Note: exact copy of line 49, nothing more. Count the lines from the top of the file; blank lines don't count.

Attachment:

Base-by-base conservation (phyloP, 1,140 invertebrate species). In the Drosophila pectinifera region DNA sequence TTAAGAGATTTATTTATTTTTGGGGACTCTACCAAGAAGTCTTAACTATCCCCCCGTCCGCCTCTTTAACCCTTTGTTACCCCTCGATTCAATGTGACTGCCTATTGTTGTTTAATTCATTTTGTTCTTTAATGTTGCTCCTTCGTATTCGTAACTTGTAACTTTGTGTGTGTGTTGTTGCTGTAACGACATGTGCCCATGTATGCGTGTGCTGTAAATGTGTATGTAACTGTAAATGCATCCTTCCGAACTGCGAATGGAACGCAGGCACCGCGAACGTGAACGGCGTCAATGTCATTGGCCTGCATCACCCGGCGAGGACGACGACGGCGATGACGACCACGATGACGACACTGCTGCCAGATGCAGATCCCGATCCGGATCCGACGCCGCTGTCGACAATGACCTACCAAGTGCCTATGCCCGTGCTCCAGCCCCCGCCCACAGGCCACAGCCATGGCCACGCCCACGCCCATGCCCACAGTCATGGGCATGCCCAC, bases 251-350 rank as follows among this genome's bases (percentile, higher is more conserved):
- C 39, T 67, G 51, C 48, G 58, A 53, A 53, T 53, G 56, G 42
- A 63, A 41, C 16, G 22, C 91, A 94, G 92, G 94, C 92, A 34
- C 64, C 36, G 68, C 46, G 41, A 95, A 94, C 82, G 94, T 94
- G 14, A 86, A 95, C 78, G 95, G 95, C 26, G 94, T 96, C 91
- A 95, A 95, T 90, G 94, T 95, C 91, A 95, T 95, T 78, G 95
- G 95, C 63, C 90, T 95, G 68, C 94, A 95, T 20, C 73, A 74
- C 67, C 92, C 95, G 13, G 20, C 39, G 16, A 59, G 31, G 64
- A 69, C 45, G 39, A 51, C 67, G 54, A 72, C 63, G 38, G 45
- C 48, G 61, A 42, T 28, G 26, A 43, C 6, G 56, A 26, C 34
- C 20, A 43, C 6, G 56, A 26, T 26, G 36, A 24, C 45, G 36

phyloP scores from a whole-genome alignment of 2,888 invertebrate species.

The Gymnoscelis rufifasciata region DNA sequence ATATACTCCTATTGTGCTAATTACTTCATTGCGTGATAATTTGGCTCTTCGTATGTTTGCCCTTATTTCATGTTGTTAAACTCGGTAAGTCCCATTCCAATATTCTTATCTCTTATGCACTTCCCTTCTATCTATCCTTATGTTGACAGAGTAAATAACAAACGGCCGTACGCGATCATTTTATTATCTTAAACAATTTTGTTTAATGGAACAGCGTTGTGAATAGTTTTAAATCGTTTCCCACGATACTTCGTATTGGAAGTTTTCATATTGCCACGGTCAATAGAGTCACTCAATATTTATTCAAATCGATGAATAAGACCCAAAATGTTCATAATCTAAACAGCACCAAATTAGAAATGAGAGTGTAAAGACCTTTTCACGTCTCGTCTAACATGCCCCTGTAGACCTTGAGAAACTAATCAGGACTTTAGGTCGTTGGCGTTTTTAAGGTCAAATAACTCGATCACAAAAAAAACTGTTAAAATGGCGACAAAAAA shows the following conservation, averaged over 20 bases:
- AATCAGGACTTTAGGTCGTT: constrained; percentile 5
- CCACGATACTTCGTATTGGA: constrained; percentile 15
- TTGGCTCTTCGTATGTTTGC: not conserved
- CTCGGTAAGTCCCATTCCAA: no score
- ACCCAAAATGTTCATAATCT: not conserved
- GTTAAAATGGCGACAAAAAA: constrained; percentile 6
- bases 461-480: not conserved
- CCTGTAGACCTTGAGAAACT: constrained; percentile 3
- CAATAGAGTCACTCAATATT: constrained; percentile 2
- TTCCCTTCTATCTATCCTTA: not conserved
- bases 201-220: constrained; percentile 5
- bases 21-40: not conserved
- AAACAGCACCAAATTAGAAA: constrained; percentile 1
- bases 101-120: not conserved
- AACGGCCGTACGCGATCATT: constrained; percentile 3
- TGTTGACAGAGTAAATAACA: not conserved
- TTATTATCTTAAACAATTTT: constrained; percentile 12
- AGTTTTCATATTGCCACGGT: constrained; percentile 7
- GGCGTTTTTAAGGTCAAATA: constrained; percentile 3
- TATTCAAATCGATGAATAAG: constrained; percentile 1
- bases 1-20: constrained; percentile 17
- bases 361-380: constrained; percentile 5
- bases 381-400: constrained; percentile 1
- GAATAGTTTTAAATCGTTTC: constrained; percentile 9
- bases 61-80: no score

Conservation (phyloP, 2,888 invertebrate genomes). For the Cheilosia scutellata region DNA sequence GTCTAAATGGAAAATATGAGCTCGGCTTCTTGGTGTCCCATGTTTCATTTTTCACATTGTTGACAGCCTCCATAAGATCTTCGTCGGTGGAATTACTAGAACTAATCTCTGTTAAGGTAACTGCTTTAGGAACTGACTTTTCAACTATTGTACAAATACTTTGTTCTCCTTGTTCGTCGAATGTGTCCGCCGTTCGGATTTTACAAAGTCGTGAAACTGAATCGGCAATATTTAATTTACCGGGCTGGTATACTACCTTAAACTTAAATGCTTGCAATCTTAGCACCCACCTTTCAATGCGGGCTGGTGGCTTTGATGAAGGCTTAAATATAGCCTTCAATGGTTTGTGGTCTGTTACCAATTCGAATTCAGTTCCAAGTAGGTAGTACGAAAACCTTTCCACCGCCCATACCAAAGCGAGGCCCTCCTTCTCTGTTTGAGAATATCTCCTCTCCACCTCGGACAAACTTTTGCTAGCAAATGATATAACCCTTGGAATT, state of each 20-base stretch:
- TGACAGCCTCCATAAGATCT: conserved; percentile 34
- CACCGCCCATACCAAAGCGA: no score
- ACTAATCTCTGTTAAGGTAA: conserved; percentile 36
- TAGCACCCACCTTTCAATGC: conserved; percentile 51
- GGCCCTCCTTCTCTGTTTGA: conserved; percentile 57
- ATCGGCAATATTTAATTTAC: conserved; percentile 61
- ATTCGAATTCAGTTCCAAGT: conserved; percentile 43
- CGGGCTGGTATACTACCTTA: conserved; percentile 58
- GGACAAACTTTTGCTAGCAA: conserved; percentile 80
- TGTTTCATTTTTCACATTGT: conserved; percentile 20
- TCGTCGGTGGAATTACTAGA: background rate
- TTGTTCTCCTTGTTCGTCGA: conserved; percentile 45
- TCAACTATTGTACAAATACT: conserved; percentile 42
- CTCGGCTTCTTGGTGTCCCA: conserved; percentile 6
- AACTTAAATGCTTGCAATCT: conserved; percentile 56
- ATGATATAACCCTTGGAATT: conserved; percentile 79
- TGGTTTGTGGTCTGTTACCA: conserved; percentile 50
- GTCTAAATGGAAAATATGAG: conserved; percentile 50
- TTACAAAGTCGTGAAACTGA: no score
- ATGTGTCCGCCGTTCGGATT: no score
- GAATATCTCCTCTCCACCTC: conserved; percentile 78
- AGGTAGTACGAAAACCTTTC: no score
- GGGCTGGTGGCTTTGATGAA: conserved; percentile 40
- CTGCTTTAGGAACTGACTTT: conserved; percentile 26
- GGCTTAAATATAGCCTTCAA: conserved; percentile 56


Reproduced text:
- TGTTTCATTTTTCACATTGT: conserved; percentile 20